Arrived July 2012
We found Albert chained to a spiked metal fence with his legs very badly tangled up in the chain, and when we went to help him he was so terrified that he panicked & attempted to jump the fence, almost impaling himself. He kept on becoming entangled again and again and although he eventually let us help him, we were really concerned at how he would survive through the night being always tangled up. As well as his dangerous situation Albert was also no more than 10 weeks old and had no food or water. He was desperately hungry and thirsty and had clearly been taken off his mum far too early for reasons unknown. We suspect it was because he is a Colt. Males are of practically no value to dealers as they cost to be castrated and if kept as stallions are prone to fighting and can become difficult to handle in the wrong hands. Heartless breeders commonly take young colts from their mums so that they can be put into foal again as soon as possible in the hope that the next foal may be a female.We made arrangements to admit Albert and he came to Hope Pastures the very next morning. He was terrified and confused, just stood in the corner of his stable trembling.
For 4 days Albert had us very worried because he didn’t know how to eat hard feed, he just wanted his mum’s milk. We bought a bottle and some milk replacer but Albert wasn’t interested. We looked for a surrogate mare but couldn’t find one, and tried all kinds of things to tempt little Albert to eat.
Finally, after days of waiting Albert decided to try a little feed and began to nibble little bits at a time. We added in Milk powder with a vitamin pellet and grass nuts soaked in warm water, we even tried Honey and Apple Juice and Peppermint Cordial! Anything to get his much needed vitamins and nutrients into his tummy to support a growing foal. From then on Albert’s appetite picked up and he was soon eating well. He became happy to be handled by people and we managed to de-louse and worm him.
He became well loved and fussed by many staff and Volunteers. As he grew bigger Albert made friends with another foal, Piper and they loved to run and play together. He then met Asher another young rescue, and the three of them had a happy summer together growing and relaxing at Hope Pastures. When the time came for Asher to go to his forever home, Piper and Albert went to a foster home to grow a little more before being castrated.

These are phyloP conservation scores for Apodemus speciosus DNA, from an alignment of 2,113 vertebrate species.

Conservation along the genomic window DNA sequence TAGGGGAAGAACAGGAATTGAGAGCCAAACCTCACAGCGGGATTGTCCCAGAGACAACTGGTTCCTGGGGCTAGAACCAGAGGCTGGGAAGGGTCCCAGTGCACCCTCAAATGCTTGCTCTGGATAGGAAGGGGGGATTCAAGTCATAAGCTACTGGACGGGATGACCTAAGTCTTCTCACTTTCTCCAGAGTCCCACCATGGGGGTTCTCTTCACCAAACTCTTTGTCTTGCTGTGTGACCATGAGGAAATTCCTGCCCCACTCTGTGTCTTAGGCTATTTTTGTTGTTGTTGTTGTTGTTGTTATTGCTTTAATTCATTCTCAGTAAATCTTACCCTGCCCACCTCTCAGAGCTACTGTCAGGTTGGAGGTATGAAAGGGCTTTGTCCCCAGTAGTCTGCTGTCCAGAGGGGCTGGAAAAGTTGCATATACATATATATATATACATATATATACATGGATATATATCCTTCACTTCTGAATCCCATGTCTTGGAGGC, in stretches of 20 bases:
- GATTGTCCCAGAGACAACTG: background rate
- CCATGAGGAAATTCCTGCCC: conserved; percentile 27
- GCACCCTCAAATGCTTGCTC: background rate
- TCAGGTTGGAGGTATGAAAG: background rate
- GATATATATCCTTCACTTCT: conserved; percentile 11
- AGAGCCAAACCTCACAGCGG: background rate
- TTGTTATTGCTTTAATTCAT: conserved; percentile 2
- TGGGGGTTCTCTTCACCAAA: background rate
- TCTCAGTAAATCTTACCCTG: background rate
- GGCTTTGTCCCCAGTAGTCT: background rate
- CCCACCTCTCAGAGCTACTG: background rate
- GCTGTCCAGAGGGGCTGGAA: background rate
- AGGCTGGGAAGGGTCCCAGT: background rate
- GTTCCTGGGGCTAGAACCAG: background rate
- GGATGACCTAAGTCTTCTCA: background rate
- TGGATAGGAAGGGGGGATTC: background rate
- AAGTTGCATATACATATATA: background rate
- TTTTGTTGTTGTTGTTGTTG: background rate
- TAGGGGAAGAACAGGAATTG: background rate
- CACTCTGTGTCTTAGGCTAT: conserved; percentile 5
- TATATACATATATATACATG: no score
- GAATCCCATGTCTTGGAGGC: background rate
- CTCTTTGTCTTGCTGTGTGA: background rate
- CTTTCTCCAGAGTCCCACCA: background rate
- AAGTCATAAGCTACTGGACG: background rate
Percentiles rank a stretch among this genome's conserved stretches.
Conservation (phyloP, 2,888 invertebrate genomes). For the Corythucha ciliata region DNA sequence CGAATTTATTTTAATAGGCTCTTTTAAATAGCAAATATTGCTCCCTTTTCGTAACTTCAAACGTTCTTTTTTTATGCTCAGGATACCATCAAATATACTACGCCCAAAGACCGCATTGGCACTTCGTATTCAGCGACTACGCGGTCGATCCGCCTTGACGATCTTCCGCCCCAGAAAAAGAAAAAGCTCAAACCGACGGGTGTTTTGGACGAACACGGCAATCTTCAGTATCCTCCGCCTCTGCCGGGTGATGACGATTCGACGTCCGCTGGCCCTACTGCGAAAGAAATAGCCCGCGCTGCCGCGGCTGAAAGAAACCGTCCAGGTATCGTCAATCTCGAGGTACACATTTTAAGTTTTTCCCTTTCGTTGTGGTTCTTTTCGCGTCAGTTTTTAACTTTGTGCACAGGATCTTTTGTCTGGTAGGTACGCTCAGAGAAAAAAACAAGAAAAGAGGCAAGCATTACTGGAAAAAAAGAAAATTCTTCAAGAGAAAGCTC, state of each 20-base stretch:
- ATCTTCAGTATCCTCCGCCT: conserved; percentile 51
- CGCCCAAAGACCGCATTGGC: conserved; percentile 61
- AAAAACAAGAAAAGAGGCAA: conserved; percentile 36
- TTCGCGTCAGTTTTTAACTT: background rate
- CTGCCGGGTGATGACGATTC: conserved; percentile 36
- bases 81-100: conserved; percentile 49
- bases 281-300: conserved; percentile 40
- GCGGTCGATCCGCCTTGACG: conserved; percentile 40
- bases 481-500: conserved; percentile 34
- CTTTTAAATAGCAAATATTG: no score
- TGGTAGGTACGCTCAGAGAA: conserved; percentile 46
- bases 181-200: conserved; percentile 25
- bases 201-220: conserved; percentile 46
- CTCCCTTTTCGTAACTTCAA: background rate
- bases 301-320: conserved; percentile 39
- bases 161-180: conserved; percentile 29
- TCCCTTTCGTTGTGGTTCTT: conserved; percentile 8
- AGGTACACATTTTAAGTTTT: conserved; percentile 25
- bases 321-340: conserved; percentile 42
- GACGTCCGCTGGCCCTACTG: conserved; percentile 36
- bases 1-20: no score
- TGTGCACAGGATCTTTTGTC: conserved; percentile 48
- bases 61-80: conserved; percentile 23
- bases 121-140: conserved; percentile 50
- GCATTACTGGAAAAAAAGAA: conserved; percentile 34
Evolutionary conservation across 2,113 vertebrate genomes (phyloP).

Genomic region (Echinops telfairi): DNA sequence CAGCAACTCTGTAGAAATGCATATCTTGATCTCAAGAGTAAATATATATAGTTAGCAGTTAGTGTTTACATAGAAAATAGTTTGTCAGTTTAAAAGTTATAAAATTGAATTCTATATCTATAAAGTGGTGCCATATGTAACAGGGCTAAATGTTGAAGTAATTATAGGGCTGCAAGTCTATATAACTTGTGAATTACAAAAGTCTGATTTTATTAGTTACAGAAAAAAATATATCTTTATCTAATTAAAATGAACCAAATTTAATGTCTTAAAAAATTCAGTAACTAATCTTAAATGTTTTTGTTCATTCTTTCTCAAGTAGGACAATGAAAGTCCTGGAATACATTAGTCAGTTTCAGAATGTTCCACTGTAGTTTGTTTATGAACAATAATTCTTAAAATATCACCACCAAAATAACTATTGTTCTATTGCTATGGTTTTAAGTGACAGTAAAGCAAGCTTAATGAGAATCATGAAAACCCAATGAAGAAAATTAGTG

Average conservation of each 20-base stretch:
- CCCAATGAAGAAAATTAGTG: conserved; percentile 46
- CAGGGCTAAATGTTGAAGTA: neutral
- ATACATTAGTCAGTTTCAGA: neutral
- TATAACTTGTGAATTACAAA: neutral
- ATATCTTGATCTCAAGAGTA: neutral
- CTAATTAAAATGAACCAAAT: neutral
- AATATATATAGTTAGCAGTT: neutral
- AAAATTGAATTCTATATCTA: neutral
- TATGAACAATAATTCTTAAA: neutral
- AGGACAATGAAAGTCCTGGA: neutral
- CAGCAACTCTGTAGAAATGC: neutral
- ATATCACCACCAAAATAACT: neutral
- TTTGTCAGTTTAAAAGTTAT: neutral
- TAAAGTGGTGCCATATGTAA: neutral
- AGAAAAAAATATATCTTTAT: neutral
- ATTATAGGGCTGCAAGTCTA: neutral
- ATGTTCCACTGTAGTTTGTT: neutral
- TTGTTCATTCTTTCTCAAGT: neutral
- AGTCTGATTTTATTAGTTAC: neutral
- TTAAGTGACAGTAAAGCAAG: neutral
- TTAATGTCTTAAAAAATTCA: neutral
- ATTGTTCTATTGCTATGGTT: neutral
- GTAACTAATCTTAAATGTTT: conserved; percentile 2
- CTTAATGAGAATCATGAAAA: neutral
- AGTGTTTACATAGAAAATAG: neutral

When they came back, Piper was a well developed pony who had really grown, and was castrated and soon found a wonderful new home. But Albert is a very slow developer due to being without his mum from an early age, so despite waiting such a long time Albert was nowhere near ready to be gelded and it wasn’t until he was 18 months old that he was finally ready.
Albert was re-homed in 2013 but unfortunately had to come back in Summer of 2014 when his new owners lost some of their land. Since Albert has been back he has spent his time looking after our field of young colts, he is well established as their herd leader and enjoys being the boss!
Albert was re-homed again in April 2015 and we have received this feedback from his family:
“Bertie has settled in really well and feels like he has always been part of the family. He has had a really positive influence on our other two horses who had struggled after we lost our arab.
Bertie goes out on walks around the village with our cob and loves his trips out.
We have continued his clicker training and he loves standing on the brush box, food bowl, or anything else he can find. He has even climbed up the steps on the mounting block and looks a very proud little boy. Everybody who meets him loves him, he has such a gentle nature and loves a bit of fuss and attention. We got our arena built in July and it’s now full of his toys that he has learned to pick up or push around. His favourite toy is a ball that is nearly as tall as him, he loves pushing it with his nose or kicking it with his feet.
We are so pleased we have given him a home, he is such a cutie and settled in brilliantly with our other horses!”
Adopt one of our residents – it makes a brilliant Birthday, Christmas or Anniversary present.
The dude with the crazy forelock. Well-behaved, the opposite of his mane
Our most inquisitive (AKA nosey!) donk
The one-horse job-creation scheme, always rolling in mud
Terrified when he came to the sanctuary, now growing in confidence
£5 buys a bale of hay for your adoptee
£10 buys a bale of hay and two bags of carrots
£15 buys a bedding bedding bale.
Donate to our wish list... every little helps.
Flies are a real bother for all ponies and donkeys.
Ponies need their feet trimming every 4-6 weeks.
Quality haynets with extra-small holes
Makes hair more pliable for easier grooming
Integrated, multi-modality method of equine massage.
Non invasive holistic technique.
Gives optimum levels of vits, mins and amino acids for our ponies.
We always need these in stock.
Low in sugar, our ponies eat this every day as part of their dinner.
Essential annually for every pony to keep them healthy.
Not nice to talk about, but essential.